We have been featuring an excellent interactive guide to filmmaking called Project Volare which is a six-week program created by Joel Guelzo & Jonah Guelzo providing a valuable learning resource for up-and-coming filmmakers.
Each week as well as an episode from the film, the Project Volare team are also producing an Inside Volare series providing instruction on directing, writing, sound, and acting. 3 of the 6 tutorials are sound related and the second of these is entitled Equipment Breakdown in which Jonah Guelzo takes time to unpack some more commonly used gear and accessories on set and what role each item plays in the sound mixer's toolkit. So when it's time for you to kit up, you'll no longer be in the dark.
When you’re just getting started into location sound work, often the most challenging thing simply is… where do I start? What gear do I get, what brands should I trust. Should I purchase entry level gear and upgrade as I go? Should I take out a loan and just purchase for the longer term future?
There’s a lot of things one must consider and unfortunately, these are things you’ll simply learn by diving in. However, in my equipment breakdown video, my aim is to at least acclimate you by breaking down some more commonly utilised gear you might find on a small to medium-sized set.
Different location sound mixers have different needs, different tastes, like to travel light, or like to have every available option in their stable. For me, since I’m mainly a post-production sound guy, my focus in terms of location sound has always been to have the main essentials to accommodate most situations I’d find myself in while not having too much gear sitting around unused.
I used to own a large Tascam 8 channel recorder that was an absolute wonderful unit that never once let me down, but felt like an anchor weighing me down when it was anywhere but on a sound cart. I decided to trade in my Tascam HS-P82 for something more manageable and lightweight, sure I downgraded in some ways but upgraded in others when I decided to go with the Zoom F8. For me, the F8 was exactly what I needed. I can get very high-quality recordings while not having to have too expensive of a mixer recorder sitting around very seldom used. Unlike my Tascam where I was constantly worried about not having enough battery life to last me through the day, with the F8 being externally powered via 4 pin Hirose and some Lithium-Ion NP1 batteries, I can go all day powered on without blinking an eye.
The mixer bag I now use is a bag from K-Tek’s Stingray line, which negates the need for a shoulder harness or strap as it can be secured around my waist and allows for quick detachability. It also allows me to boom freely without feeling too encumbered with extra straps tightened around my upper body limiting in some ways my freedoms of movement.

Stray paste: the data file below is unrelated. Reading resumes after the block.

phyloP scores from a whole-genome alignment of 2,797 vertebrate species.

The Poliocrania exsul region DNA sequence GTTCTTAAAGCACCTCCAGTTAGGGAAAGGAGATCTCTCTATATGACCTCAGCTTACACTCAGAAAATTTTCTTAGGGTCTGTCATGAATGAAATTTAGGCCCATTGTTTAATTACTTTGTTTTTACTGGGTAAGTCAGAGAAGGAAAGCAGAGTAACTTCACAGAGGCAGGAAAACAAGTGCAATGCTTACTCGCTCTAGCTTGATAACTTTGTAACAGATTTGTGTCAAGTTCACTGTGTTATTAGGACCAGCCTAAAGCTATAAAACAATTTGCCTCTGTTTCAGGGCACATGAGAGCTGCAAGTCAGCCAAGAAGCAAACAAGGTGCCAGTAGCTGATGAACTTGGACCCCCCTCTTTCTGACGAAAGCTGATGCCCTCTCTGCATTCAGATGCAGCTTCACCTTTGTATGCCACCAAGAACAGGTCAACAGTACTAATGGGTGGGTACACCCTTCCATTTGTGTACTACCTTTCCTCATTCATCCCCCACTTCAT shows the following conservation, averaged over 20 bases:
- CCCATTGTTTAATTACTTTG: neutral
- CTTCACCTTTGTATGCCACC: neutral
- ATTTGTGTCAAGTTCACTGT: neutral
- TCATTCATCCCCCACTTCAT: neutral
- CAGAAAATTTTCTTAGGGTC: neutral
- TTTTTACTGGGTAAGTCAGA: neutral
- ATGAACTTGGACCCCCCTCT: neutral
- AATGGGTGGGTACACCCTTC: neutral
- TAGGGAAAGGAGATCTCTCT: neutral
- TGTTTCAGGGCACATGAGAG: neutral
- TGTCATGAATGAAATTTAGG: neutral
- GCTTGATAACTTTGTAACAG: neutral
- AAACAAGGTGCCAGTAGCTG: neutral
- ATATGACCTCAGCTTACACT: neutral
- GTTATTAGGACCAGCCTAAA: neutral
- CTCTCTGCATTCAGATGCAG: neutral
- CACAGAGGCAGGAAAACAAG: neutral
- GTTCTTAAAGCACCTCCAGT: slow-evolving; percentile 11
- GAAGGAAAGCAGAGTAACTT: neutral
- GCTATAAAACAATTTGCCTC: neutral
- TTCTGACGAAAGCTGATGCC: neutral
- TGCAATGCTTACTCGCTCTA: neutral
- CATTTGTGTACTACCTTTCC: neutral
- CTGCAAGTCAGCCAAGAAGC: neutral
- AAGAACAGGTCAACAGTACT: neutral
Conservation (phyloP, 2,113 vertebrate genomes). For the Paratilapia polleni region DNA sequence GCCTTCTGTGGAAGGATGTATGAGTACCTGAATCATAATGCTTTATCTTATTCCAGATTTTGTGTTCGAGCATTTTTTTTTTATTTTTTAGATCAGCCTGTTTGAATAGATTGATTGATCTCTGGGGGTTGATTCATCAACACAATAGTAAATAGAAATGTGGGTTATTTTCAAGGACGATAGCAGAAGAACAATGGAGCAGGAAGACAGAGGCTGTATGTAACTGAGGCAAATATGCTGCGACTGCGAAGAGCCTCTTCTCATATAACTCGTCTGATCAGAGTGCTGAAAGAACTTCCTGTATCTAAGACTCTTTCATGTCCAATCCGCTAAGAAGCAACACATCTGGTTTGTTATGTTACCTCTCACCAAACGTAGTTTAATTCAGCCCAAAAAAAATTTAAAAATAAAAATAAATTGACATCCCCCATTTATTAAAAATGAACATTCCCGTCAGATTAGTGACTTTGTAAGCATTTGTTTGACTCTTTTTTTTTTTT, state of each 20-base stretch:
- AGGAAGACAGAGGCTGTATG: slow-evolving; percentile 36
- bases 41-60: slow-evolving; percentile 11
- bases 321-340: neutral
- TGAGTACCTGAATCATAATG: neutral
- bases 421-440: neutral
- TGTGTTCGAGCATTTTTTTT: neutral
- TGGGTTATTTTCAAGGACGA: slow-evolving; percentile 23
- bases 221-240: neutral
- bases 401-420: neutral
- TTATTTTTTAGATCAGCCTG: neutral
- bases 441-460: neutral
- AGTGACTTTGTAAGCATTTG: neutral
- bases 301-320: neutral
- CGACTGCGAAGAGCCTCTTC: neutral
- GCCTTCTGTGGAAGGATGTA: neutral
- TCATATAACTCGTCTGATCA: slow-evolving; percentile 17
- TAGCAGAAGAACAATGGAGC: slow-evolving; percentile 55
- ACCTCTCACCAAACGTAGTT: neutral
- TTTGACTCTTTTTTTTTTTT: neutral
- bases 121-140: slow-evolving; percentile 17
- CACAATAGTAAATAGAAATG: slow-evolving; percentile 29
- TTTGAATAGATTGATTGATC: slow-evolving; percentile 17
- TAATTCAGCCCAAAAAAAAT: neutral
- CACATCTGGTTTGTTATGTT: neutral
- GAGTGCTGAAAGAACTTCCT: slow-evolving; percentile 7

I firmly trust in my K-Tek Boompoles of which I have two… One size for portability and travel, the other for situations where length is needed. Rycote is what I utilise for my shockmounts as well as many of my wind protection options I utilize in low and high wind conditions.
In terms of wireless, in my mind it’s Lectrosonics or bust. Even their now slightly older UCR401 kits still perform flawlessly, are rugged, compact enough for me and were something my wallet could stomach just fine.
When it comes to concealing Lavs, I have many a Rode Lavalier on hand… yes it’s not the creme de la creme of lavalier microphones but they’ve held up just fine for me and have never let me down, and at their price point where I’ve had to at times have quite a number on hand, they’re a little easier to make happen budget wise.
Timecode is a must on anything more than simply a traditional interview. I love using my cost effective and long battery life delivering Tentacle Sync devices. They’re extremely small and lightweight so Camera ops never mind sticking them on their cameras… The battery lasts you a full day and then some so you’re never sweating another thing to have to replace batteries or do a recharge on. And it has a built-in scratch track microphone so even when using with DSLRs, you don’t have to choose between a reference track and only timecode, you can have both for added peace of mind and redundancy.
In the video I talk about all these common facets of a typical location sound kit so check it out and get up to speed with a nice overview that will help you from being in the dark once you’re ready to kit up and call out sound is speed on set.